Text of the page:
Humoral and cellular immune responses were evaluated in Lewis rats infected with high (3000) inocula of Strongyloides ratti larvae (L3). The responses of peripheral and mesenteric node lymphocytes to crude larval antigen (by lymphocyte proliferation assay) sharply rose between days 12 and 16 of the primary infection and days 8 and 12 of the challenge, and decreased promptly to almost preinfection levels. Spleen lymphocytes failed to show any response to the primary infection, but did exhibit a modest response after challenge. The responses of peripheral lymphocytes to the mitogen phytohemagglutinin fell considerably on infection day 8 and then rose sharply to very high levels. Reinfection caused a small decrease in responsiveness, followed by another increase after 10 days. Inoculation of 3000 heat-killed larvae stimulated a response in peripheral lymphocytes similar to that elicited by the inoculation of live larvae. Spleen lymphocytes appeared to be stimulated more by the killed larvae inoculation, whereas only a limited response was found in mesenteric node lymphocytes in animals inoculated with dead larvae. IgG antibody titers against S. ratti antigen were measured by the enzyme-linked immunoabsorbent assay (ELISA). A significant elevation was noted between days 12 and 20 with a return to pre-infection levels between days 80 and 150. Challenge with 3,000 L3 induced a rapid and significant elevation. These data indicate that in rats experimentally inoculated with large numbers of S. ratti larvae a direct relationship exists between the development of cellular and humoral immune responses to larval antigens, the expulsion of the intestinal worms, and the acquisition of resistance to subsequent challenge.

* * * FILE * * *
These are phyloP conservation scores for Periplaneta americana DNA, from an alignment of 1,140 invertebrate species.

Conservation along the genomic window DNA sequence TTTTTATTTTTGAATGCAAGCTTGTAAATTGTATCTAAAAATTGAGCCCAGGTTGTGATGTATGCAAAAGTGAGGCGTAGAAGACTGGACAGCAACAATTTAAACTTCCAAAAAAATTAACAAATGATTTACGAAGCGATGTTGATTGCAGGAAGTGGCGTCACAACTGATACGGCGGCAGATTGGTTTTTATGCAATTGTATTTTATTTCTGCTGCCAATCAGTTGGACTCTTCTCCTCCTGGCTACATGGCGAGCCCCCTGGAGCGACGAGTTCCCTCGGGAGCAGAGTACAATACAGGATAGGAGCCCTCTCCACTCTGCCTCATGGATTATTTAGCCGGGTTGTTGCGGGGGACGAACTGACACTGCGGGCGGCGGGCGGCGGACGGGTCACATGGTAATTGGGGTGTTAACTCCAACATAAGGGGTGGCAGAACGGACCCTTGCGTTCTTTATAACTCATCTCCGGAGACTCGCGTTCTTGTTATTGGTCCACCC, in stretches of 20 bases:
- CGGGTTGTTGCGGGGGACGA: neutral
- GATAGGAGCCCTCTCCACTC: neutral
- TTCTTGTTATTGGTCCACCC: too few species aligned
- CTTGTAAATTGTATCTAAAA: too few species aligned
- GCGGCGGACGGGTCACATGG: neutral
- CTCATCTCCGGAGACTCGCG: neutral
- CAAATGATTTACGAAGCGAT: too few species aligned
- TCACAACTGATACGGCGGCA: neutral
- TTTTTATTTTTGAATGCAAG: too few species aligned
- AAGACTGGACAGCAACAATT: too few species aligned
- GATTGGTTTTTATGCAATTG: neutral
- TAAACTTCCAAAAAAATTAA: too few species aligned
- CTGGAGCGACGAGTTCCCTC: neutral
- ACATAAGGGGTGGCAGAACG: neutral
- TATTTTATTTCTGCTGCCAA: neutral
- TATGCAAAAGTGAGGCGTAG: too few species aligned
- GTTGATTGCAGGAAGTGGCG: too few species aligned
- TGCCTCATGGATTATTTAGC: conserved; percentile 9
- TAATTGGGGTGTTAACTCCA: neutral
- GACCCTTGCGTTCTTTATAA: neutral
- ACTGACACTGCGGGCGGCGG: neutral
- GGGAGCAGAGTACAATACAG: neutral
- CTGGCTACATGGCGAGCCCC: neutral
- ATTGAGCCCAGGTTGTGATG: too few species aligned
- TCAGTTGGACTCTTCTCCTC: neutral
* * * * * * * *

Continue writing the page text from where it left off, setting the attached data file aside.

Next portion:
|Original language||English (US)|
|Number of pages||9|
|Journal||Zeitschrift für Parasitenkunde Parasitology Research|
|State||Published - Sep 1 1983|
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